Korea, China Hold 4th FTA Talks Amid Opposition
The fourth round of free trade negotiations between Korea and China is currently under way in Korea's southeastern city of Gyeongju.
During the three-day meeting, the two sides will work on classifying goods that will be treated as "sensitive" in the deal.
Outside the meeting hall, security was unusually tight, with police guarding even the road leading up to the site.
This, in anticipation of a massive protest by those who oppose the trade pact.
[Reporter : Hwang Sung-hee
email@example.com] "I'm just a five-minute drive away from the meeting venue. As you can see right behind me, hundreds of farmers and fishermen have gathered here to protest against the trade pact, which they see as a major threat to their livelihoods."
[Interview : Lee Sang-won, Farmer] "Korea and China are geographically very close, which is why the deal will deliver a direct blow to the agriculture industry. The two countries are so close that fruits and vegetables from China can be shipped to Korea overnight."
Once the Korean market is open to cheaper produce from China, local fruit production is expected to drop by over one billion U.S. dollars, and vegetables by over 900 million dollars over a ten-year period.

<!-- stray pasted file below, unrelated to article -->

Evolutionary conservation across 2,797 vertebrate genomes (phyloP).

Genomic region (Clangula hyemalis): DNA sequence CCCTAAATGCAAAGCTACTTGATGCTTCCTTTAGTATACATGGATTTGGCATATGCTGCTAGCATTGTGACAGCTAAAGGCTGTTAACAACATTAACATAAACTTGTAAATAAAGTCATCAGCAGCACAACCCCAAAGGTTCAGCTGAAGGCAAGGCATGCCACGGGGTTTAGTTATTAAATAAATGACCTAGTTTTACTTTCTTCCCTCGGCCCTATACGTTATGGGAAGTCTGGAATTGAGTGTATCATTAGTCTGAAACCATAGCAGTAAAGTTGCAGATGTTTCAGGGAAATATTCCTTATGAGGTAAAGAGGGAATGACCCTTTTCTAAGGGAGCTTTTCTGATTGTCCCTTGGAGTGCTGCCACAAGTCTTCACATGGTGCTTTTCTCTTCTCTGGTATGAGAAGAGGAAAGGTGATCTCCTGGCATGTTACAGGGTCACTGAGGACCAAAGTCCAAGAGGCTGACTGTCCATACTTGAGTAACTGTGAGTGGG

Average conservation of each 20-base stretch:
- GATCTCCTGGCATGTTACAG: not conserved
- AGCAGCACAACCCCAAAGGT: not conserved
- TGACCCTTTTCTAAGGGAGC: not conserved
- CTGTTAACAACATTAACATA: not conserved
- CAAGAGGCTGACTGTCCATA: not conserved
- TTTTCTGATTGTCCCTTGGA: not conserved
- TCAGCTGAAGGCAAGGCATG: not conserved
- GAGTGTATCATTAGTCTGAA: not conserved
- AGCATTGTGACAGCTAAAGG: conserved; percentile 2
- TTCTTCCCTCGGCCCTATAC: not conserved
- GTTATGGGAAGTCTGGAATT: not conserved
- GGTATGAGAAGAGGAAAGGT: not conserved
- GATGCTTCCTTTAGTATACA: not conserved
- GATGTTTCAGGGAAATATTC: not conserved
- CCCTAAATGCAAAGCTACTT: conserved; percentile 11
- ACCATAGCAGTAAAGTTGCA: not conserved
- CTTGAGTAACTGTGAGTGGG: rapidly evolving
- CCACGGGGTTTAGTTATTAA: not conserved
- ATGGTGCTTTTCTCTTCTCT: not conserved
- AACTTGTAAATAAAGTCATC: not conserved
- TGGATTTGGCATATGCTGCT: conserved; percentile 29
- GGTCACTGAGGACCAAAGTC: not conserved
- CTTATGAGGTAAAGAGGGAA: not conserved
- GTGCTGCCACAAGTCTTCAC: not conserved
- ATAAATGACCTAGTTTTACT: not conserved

The farmers and fishermen have been protesting during the negotiations, as they believe the government has pushed ahead with the trade deal in spite of their concerns.
[Interview : Lee Kwang-seok, Farmer] "Before proceeding with the trade deal, the government must first talk with farmers on how to protect the agriculture industry. That's why we are demanding that the government stop the negotiations for now."
The bilateral trade deal is expected to raise Korea's gross domestic product by two-percent over the next 10 years and provide around 27 billion dollars in economic benefits.
But for now, getting the nation's agriculture sector on board seems to be one of the most pressing issues on the table.
Hwang Sung-hee, Arirang News, Gyeongju.
Reporter : firstname.lastname@example.org